Looking out towards the waters of the Atlantic Ocean and
Arcachon Bay, a 90-minute drive from Bordeaux, the peninsula of the Cap Ferret
is a far cry from the glitzy, polished beach resorts that line the
Mediterranean coast on the Cote dAzur. That hasnt stopped it, however, from
attracting the VIPs so much so its been referred to as the Gallic Hamptons
though it has an unspoilt air which makes it stand out from other beach
destinations in France, as well as making you want to come back time and time
Initially reliant on its abundant supply of oysters, Cap
Ferret is still very much a humble fishing village at its heart, though youll
also find Cap Ferret villas and boutique hotels dotting the town and the surrounding area.
If youre thinking of paying this hidden gem a visit, heres how to get the
best out of your time here.
Visit an oyster village
Oyster fishing is at the heart and soul of Cap Ferrets
lifestyle and economy, and youll find that theyre also an important element
of the local diet. The peninsula itself is home to ten oyster villages, with
many classified to protect their heritage and appearance. Two of the prettiest
are LHerbe and Le Canon, lined with small, colourful 19th century
cottages, decorated with brightly coloured flowers and separated by windy,
narrow alleyways. Also decorating the village are artefacts of the industry, from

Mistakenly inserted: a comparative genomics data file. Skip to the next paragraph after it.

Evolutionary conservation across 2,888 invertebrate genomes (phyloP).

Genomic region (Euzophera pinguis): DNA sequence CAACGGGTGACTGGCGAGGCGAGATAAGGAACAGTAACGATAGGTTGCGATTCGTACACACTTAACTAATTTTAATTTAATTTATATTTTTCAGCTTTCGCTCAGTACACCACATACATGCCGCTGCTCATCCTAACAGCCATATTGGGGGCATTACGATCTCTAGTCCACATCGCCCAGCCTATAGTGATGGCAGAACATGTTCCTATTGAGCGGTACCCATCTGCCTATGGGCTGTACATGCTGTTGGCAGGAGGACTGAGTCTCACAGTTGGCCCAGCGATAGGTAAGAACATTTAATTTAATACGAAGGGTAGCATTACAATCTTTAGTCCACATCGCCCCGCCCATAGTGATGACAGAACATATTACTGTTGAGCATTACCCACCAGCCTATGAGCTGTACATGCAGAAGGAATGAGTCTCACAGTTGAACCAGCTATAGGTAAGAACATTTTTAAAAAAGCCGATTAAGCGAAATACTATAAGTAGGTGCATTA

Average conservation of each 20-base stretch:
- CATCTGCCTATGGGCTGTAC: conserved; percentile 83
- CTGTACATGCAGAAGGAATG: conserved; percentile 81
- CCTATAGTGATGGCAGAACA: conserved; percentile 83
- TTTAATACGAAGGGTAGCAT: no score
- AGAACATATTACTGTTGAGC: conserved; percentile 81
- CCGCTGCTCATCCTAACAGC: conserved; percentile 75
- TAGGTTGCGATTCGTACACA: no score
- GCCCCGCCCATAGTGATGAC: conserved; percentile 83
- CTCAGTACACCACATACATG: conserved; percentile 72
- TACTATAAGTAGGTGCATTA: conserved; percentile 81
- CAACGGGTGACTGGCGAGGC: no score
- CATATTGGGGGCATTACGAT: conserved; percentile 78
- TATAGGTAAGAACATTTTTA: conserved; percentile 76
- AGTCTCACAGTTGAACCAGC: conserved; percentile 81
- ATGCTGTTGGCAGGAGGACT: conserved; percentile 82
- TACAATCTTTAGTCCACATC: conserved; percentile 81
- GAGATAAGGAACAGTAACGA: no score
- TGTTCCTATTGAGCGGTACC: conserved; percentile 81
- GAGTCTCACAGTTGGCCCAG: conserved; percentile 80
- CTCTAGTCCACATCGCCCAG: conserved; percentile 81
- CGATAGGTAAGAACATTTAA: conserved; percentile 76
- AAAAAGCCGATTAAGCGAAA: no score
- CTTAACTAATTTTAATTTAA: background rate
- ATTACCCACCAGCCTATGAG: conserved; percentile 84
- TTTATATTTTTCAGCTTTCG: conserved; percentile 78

old tractors to wooden pallets, as well as signs outside buildings saying
degustations, meaning oysters and wine are available to enjoy.
Explore Cap Ferret by petit-train
Running from the Belisaire jetty on the eastern side to the
Plage Horizon beach in the west, the petit-train may be small but is not just
for children its a great way to see more of Cap Ferret at a gentle pace. On
board the narrow-gauge train, youll see some beautiful coastline, stunning
pine forests and pretty fishing villages, spanning two kilometres in just under
Relax on the various beaches
Cap Ferret is home to over 20km of beaches, hidden behind
forests of pine trees. On the Bassin side looking out over the Arcachon Bay,
youll find quieter and more tranquil beaches, while the beaches overlooking
the Atlantic are slightly more lively and invigorating. The waves here are
extremely powerful, making it a good spot for watersports, but also slightly
dangerous, so care should be taken. Plage du Grand Crohot, Plage de lHorizon
and Plage du Truc Vert are all supervised by lifeguards during the high season.
Take a walk
With over 20km of coastline, the Cap is a great place for
walking, especially if you enjoy coastal walks. For something a little
different, head to the Reservoirs de Piraillan, near the oyster village of
Piraillan. Here youll find a fantastic variety of wildlife, particularly
birds, with the reservoir being home to several grey herons.
Visit the lighthouse
Built in 1947 and measuring 53m high, Cap Ferrets
lighthouse is one of the peninsulas main landmarks, and dominates the coastal
skyline. After climbing the 258 steps to the top, youll discover amazing views
out over the bay, taking in the Dune du Pilat, the tallest sand dune in Europe.
Youll also discover more about the Caps way of life here, in interesting
displays about oyster fishing and navigating the sandbanks, which includes a
virtual tour of the Bassin on board a variety of boats.
Catch your own seafood
If youve already consumed your weight in oysters, you can
go one step further and try and catch your own fresh seafood. Cast your lines
or nets from the beach, or wait until low-tide, when you can find all kinds of
seafood, including shrimps and green crabs, while on the mudflats there are cockles,
winkles and clams to be caught.
(Rennes), available under Creative Commons
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